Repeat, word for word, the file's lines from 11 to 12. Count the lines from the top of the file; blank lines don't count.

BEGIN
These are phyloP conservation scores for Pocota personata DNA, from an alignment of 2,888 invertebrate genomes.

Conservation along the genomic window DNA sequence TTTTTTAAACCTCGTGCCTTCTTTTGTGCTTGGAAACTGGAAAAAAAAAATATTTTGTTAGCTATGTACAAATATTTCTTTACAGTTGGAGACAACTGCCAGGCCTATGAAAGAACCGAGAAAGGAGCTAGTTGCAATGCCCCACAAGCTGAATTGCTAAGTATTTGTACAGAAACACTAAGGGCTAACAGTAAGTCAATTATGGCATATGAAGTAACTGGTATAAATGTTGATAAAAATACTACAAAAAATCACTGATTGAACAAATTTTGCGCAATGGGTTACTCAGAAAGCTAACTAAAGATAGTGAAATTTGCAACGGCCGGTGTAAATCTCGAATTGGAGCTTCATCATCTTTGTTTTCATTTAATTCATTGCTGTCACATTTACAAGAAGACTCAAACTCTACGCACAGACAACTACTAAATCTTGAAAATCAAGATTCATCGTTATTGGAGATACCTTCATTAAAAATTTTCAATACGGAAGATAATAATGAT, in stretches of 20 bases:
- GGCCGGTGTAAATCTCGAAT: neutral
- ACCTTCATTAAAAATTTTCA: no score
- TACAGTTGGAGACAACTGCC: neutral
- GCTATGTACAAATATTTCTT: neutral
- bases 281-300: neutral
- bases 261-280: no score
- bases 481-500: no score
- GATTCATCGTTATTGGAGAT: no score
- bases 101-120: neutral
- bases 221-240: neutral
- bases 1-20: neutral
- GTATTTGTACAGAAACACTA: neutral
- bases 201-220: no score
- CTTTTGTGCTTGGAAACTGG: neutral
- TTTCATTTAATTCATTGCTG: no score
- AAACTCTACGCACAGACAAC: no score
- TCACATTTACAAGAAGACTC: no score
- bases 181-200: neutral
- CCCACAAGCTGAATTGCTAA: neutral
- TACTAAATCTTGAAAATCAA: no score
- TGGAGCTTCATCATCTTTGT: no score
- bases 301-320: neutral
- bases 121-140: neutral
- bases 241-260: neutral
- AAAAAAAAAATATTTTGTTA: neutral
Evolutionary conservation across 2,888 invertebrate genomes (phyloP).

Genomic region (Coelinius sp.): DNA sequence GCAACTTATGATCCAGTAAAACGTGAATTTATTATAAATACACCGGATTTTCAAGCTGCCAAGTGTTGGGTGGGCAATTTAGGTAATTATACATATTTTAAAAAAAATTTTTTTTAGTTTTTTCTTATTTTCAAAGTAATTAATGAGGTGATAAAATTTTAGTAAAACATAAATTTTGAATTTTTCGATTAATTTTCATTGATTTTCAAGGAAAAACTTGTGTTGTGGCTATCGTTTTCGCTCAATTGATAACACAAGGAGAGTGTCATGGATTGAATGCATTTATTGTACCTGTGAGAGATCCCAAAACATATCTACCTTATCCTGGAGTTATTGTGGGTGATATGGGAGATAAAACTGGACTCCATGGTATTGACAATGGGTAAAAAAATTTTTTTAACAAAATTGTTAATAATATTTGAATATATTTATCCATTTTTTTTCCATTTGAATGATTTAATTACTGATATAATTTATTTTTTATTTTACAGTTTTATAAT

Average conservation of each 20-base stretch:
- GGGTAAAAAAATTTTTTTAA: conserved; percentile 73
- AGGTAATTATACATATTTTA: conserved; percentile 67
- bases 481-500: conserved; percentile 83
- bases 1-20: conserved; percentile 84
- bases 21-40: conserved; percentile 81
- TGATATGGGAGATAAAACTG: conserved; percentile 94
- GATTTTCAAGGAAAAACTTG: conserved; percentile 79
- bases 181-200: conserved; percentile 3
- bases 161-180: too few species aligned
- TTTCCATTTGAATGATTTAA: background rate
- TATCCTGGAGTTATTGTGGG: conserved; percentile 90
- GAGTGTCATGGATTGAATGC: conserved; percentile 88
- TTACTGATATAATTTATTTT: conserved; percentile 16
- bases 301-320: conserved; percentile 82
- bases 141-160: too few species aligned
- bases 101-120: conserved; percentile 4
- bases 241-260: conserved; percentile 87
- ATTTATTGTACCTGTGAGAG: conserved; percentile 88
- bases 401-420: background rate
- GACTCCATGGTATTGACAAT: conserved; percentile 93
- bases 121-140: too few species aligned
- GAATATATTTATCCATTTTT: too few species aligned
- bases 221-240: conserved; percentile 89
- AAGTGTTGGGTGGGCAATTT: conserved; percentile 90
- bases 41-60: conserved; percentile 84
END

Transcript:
- bases 101-120: neutral
- bases 221-240: neutral